Regenerative silvicultural method is based primarily on growth; which could be either virgin-growth or regrowth of vegetation; to regulate forest conditions. Practices under this method of silviculture include tree-planting, growth stimulation and monitoring.
Modification method of silviculture is based primarily on the alteration or modification of growth patterns for already-existing vegetation. Practices under this method include canopy modification and thinning.
A robust and successful silviculture system requires both regenerative and modification methods to be implemented. However, the implementation of these methods is not usually a simultaneous practice.
Rather, it is more practical, productive and effective to implement regenerative method of forest management in the early stages of silviculture projects; and to subsequently implement the modification method after growth objectives have been completely or mostly achieved.
Also, both methods can be implemented alternately at intervals, such that cycles of growth and modification are established.
3). Silvicultural Practices (as one of the Parts of a Silviculture System)
Silvicultural practices are simply the activities which are carried out in the course of silvicultural projects.
These activities are usually preselected or predetermined, in the scheme of any given silvicultural project, and are based on objectives, available resources, and existing conditions on the forest site.
Silvicultural practices can be categorized based on the methods of silviculture, into regenerative and modification practices.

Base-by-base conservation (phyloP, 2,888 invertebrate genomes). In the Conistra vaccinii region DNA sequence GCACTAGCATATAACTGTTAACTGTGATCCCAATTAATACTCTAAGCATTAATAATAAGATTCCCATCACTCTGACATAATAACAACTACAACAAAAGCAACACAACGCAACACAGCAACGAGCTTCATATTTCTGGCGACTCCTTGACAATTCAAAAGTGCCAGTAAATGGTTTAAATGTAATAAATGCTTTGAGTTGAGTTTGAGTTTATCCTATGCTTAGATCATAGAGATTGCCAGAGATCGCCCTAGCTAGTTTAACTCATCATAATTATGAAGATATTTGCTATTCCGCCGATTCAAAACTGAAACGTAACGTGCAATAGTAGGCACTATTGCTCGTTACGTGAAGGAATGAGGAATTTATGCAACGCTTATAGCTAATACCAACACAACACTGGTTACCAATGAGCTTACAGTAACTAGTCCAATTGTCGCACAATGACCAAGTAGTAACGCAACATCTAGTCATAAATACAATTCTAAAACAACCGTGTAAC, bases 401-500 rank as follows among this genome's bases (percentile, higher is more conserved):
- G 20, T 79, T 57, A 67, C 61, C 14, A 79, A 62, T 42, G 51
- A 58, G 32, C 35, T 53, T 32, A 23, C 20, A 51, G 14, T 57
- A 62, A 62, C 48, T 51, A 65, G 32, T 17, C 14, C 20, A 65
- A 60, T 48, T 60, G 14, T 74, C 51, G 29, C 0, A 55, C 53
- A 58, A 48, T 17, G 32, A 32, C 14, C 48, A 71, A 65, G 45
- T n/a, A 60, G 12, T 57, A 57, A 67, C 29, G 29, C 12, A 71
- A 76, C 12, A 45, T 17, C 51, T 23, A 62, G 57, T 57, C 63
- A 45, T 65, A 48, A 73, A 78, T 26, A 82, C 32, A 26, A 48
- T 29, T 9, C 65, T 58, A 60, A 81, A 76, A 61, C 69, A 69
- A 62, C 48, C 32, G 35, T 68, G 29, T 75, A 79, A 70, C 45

They include canopy modification, weed control, thinning, shelterwood cutting, monitoring, and tree planting .
4). Silvicultural Principles
Silvicultural principles are one of the most important parts of a silviculture system.
They can be described as basic guidelines of regulations that govern the practices implemented, as well as the methods and general approach, of silviculture.
Silviculture principles aim to establish ecologic resilience and sustainability by unifying the human and natural factors, as well as the abiotic and biotic components, of managed forests.
Such unification usually results in a condition whereby the scheme of silviculture projects become aligned with the natural geochemical cycles and other processes like biodegradation and biomass production, that constitute the energy pyramid of forests.
These principles are also based on ethics, science and technology; and are closely linked to concepts like environmental justice, circular economy, sustainable development, technological innovation, soil conservation and water conservation.
The principles of silviculture are generally similar to principles of sustainable agriculture, as they share similar objectives.
Examples of silvicultural principles are biodiversity preservation, organic growth, species integration, and biological growth.